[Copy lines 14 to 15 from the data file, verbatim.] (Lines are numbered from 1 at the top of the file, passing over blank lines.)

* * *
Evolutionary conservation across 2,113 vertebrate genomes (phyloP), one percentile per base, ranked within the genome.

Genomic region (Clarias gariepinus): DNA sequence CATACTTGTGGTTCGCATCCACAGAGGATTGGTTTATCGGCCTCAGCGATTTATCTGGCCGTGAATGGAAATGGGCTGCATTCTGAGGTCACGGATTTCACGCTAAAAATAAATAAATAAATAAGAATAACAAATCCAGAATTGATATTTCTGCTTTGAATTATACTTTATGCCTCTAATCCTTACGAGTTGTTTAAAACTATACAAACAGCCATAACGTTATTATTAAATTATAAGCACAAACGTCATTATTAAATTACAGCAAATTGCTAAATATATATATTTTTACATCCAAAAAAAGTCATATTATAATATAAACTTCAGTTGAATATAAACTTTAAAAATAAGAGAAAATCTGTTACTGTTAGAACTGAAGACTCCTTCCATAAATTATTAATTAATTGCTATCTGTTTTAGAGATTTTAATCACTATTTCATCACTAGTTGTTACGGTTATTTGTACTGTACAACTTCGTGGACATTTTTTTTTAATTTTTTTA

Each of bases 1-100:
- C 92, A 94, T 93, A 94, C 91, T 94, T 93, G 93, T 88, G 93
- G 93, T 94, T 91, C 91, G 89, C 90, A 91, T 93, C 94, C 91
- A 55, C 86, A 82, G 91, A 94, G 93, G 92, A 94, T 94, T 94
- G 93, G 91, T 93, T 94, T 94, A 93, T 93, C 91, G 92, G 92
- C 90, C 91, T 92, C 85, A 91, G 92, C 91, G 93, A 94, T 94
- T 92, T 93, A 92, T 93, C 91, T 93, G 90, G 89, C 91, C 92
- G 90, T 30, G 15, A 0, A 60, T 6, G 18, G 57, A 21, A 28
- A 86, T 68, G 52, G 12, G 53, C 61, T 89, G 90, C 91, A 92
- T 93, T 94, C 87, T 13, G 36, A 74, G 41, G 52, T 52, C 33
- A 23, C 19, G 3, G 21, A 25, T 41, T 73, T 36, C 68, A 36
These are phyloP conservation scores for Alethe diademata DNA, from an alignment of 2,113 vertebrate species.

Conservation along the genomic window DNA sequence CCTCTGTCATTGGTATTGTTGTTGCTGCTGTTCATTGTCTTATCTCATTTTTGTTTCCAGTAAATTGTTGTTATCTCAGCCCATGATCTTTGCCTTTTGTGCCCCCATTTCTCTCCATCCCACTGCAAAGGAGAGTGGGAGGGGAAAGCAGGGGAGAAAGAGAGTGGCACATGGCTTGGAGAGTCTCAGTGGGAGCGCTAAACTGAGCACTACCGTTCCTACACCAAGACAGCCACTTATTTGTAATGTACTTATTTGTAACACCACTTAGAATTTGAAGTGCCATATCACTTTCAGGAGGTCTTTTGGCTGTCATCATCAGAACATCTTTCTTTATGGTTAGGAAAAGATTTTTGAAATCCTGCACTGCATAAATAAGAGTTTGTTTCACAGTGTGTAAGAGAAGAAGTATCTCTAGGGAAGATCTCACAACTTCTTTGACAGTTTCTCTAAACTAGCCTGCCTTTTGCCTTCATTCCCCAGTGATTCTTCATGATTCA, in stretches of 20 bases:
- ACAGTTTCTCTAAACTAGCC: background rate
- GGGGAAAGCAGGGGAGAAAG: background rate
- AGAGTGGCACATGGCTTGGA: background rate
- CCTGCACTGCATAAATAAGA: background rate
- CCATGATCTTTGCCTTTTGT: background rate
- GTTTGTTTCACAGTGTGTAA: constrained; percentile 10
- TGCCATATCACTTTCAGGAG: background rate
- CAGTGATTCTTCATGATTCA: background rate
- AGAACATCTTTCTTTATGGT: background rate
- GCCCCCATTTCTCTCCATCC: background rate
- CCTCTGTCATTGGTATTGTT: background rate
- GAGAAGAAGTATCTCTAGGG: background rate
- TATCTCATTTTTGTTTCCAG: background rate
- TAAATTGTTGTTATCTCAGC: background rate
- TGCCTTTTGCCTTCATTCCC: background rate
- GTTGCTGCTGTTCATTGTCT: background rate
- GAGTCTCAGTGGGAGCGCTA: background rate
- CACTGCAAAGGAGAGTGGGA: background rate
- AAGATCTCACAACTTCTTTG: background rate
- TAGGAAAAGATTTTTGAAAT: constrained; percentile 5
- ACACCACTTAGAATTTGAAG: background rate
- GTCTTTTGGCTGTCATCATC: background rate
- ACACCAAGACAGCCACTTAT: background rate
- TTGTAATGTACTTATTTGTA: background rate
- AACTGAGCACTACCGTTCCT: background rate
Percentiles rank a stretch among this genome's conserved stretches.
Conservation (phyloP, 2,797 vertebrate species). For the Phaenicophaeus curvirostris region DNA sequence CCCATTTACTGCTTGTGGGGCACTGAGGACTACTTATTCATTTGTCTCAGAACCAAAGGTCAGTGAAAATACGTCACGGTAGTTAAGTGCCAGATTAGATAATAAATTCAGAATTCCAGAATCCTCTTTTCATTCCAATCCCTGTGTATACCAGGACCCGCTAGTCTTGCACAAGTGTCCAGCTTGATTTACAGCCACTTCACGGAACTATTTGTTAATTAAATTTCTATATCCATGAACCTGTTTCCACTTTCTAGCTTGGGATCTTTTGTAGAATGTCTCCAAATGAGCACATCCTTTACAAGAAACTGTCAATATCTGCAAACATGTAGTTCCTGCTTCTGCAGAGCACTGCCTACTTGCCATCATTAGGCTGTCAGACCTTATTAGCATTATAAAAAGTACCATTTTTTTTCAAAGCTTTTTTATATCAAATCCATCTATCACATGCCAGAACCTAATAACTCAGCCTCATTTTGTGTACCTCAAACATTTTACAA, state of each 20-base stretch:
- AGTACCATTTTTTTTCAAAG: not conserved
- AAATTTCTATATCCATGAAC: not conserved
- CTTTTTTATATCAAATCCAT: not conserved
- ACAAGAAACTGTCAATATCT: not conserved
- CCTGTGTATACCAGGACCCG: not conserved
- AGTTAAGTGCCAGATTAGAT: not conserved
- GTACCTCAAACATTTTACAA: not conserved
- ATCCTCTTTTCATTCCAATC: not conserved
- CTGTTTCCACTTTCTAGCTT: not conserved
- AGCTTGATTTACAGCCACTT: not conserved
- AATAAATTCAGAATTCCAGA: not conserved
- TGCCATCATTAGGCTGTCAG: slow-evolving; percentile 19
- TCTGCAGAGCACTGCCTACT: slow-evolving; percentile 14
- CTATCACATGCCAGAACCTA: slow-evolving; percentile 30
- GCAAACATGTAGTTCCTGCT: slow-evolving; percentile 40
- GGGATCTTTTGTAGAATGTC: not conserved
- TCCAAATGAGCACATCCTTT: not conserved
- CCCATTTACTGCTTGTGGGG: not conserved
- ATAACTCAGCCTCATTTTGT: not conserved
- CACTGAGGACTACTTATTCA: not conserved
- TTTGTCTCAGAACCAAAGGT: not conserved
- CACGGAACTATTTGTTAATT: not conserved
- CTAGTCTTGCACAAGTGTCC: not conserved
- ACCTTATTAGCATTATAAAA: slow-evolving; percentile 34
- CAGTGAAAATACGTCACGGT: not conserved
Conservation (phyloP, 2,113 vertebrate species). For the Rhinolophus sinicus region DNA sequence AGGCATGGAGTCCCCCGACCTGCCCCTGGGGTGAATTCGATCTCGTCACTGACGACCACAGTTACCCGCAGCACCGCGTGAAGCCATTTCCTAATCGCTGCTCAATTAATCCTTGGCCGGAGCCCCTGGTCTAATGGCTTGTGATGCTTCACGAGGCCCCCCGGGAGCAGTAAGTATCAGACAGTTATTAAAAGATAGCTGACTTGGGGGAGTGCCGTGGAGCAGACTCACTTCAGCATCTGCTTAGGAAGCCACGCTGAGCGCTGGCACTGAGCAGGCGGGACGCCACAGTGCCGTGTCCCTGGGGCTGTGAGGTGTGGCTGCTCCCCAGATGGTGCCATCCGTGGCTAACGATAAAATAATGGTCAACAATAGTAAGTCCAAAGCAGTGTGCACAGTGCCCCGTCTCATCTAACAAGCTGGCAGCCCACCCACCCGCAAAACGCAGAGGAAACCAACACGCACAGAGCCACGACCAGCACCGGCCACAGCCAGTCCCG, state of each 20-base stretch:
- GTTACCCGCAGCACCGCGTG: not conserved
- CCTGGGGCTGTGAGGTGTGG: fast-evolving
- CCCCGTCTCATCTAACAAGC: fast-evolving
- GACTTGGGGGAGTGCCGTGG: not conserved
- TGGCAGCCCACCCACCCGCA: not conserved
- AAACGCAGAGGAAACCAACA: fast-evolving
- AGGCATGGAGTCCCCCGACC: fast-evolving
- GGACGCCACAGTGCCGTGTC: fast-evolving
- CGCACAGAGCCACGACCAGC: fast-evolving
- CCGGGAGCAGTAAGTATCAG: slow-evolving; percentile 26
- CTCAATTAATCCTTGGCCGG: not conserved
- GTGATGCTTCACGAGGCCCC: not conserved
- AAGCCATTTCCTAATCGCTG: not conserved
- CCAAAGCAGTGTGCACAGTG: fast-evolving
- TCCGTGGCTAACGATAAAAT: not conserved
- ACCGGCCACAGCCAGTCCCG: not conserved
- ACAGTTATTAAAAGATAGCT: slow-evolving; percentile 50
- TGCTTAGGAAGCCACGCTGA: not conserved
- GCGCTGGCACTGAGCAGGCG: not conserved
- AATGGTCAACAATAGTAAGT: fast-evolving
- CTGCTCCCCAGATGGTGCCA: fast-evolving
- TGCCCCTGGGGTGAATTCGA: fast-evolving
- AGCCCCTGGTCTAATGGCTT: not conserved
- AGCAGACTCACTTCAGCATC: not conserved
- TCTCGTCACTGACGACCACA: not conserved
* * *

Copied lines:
These are phyloP conservation scores for Alethe diademata DNA, from an alignment of 2,113 vertebrate species.

Conservation along the genomic window DNA sequence CCTCTGTCATTGGTATTGTTGTTGCTGCTGTTCATTGTCTTATCTCATTTTTGTTTCCAGTAAATTGTTGTTATCTCAGCCCATGATCTTTGCCTTTTGTGCCCCCATTTCTCTCCATCCCACTGCAAAGGAGAGTGGGAGGGGAAAGCAGGGGAGAAAGAGAGTGGCACATGGCTTGGAGAGTCTCAGTGGGAGCGCTAAACTGAGCACTACCGTTCCTACACCAAGACAGCCACTTATTTGTAATGTACTTATTTGTAACACCACTTAGAATTTGAAGTGCCATATCACTTTCAGGAGGTCTTTTGGCTGTCATCATCAGAACATCTTTCTTTATGGTTAGGAAAAGATTTTTGAAATCCTGCACTGCATAAATAAGAGTTTGTTTCACAGTGTGTAAGAGAAGAAGTATCTCTAGGGAAGATCTCACAACTTCTTTGACAGTTTCTCTAAACTAGCCTGCCTTTTGCCTTCATTCCCCAGTGATTCTTCATGATTCA, in stretches of 20 bases: